38. 38. Arch2POCM A globally distributed public private partnership (PPP) committed to: • Generate more clinically validated targets by sharing data • Deliver more new drugs for patients by using compounds to understand disease biology
  39. 39. Arch2POCM: what s in a name? Arch: as in archipelago and referring to the distributed network of academic labs, pharma partners and clinical sites that will contribute to Arch2POCM programs POCM: Proof Of Clinical Mechanism: demonstration in a Ph II setting that the mechanism of the selected disease target can be safely and usefully modulated.
  40. 40. Arch2POCM  Mission  To establish a pre-competitive stream of drug development data and POCM candidates that: 1.  Will focus on high risk/high opportunity targets 2.  Will inform the industry regarding those targets that are validated for clinical proof of concept mechanism (POCM) and those that are not 3.  Will drive down redundant efforts in discovery and early development 4.  Will lead to substantial cost avoidance (est. $12.5 B annuall (HOW DOES THIS COMPLEMENT NIH TRANSLATIONAL CENTER) PARTNERS/ WHO DOES WHAT/ NO IP /CROWDSOURCING April  16-­‐17,  2011   San  Francisco  
  41. 41. Federation Projects: Building a Compute Space Combining analysis + narrative =Sweave Vignette Sage Lab R code + PDF(plots + text + code snippets) narrative HTML Data objects Califano Lab Ideker Lab Submitted Paper Shared Data JIRA: Source code repository & wiki Repository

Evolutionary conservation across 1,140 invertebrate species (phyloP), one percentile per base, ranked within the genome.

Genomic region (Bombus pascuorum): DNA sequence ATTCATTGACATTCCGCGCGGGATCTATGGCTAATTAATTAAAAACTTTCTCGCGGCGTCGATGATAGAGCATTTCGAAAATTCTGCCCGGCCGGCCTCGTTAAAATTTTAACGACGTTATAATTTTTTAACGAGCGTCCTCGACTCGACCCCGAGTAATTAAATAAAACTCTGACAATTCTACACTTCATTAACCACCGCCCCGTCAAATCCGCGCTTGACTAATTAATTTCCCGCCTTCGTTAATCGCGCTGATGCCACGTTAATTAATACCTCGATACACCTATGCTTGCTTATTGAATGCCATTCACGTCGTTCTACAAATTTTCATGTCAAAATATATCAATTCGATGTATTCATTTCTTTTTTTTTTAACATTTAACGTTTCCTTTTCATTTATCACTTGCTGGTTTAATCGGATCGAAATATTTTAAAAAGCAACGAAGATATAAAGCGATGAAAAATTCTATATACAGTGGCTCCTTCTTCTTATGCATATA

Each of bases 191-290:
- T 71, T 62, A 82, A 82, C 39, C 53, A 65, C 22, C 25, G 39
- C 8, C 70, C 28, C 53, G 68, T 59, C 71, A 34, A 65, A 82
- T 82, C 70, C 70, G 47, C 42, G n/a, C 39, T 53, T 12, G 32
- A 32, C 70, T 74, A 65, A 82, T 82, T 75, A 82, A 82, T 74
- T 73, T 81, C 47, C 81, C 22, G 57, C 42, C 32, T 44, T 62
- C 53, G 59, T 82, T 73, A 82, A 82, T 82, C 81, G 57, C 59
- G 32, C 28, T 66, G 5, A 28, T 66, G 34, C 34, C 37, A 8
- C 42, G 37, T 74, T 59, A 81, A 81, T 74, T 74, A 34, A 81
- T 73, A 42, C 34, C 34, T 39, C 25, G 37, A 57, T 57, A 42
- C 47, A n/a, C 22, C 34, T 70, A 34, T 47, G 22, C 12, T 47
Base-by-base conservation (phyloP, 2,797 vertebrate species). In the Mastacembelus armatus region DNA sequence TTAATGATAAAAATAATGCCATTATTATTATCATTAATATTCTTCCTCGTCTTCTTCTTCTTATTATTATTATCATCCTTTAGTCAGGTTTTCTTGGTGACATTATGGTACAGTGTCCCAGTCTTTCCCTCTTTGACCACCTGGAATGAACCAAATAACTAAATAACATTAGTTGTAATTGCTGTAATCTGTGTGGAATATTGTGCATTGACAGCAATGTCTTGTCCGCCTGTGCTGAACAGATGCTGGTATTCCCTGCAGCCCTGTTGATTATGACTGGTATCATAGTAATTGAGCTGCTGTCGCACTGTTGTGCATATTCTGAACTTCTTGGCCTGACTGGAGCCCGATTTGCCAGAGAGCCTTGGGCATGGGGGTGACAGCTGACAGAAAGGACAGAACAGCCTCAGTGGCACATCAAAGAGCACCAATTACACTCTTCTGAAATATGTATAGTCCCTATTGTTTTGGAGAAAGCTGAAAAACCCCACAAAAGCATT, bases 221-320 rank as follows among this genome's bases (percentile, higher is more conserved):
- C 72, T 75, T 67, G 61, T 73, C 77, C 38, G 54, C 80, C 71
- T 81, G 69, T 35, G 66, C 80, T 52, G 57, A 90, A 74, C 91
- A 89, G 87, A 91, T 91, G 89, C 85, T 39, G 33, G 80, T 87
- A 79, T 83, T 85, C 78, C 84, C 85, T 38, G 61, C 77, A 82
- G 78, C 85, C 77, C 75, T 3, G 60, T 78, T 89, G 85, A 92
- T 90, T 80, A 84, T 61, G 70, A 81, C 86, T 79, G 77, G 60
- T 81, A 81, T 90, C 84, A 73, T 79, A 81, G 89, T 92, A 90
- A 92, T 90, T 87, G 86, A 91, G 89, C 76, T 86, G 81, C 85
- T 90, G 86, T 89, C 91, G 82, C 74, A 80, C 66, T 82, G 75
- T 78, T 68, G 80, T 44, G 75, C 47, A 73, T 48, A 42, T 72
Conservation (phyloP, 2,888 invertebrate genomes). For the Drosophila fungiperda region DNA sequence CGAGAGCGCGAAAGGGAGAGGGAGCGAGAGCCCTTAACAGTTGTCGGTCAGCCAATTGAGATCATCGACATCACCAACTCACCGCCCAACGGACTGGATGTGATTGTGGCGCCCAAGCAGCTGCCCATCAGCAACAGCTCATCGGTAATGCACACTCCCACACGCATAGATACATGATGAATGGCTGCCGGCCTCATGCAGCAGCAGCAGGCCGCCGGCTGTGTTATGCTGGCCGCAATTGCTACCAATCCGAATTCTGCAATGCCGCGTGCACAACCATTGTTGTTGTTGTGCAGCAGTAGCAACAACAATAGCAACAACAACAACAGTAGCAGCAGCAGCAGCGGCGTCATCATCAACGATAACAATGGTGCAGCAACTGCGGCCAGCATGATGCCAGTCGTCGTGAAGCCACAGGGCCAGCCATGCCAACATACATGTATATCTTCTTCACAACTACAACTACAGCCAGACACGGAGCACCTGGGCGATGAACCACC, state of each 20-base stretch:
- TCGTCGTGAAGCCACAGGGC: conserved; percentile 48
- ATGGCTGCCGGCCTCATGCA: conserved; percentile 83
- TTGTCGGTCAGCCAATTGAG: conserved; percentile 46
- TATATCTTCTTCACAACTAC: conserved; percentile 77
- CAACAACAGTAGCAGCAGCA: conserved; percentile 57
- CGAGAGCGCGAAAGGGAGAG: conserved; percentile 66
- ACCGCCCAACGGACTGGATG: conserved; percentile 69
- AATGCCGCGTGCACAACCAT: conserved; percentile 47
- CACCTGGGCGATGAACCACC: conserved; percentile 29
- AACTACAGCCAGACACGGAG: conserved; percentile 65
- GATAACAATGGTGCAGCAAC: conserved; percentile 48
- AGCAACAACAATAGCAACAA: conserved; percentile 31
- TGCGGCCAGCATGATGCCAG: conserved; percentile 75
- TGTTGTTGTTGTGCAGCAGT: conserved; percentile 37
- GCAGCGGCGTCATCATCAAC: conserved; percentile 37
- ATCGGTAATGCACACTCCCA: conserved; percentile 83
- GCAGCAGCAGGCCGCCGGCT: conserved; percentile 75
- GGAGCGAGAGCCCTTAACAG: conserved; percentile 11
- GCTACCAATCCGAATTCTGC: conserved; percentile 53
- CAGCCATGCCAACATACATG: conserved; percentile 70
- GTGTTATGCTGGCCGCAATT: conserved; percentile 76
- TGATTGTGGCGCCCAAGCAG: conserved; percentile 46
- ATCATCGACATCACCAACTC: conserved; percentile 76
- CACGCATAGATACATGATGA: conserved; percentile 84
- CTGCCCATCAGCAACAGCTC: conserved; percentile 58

42. 42. Reproducible science==shareable science Sweave: combines programmatic analysis with narrative Dynamic generation of statistical reports using literate data analysis Sweave.Friedrich Leisch. Sweave: Dynamic generation of statistical reportsusing literate data analysis. In Wolfgang Härdle and Bernd Rönz,editors, Compstat 2002 – Proceedings in Computational Statistics,pages 575-580. Physica Verlag, Heidelberg, 2002. ISBN 3-7908-1517-9
  43. 43. Software Tools Support Collaboration
  44. 44. Biology Tools Support Collaboration
  45. 45. Potential Supporting TechnologiesAddama Taverna tranSMART
  46. 46. Platform for Modeling SYNAPSE  
  48. 48.  TENURE      FEUDAL  STATES      
  49. 49. Synapse  as  a  Github  for  building  models  of  disease  
  51. 51. Eight Projects Initiated in last year
  52. 52. !Group D LEGAL STACK-ENABLING PAIENTS: John Wilbanks
  53. 53. why consider the fourth paradigm- data intensive science thinking beyond the narrative, beyond pathways advantages of an open innovation compute space it is more about how than what
  54. 54. OPPORTUNITIES FOR LUNG COMMUNITYData sets, Tools and Models for Lung Biology/Pathophsiology Broad Institute cell line panels enriched in lung cancer Change reward structures for sharing data (patients and academics) Several Pharma partners interested in building models of respiratory disease- 2 public /3 Industry (Ron Crystal)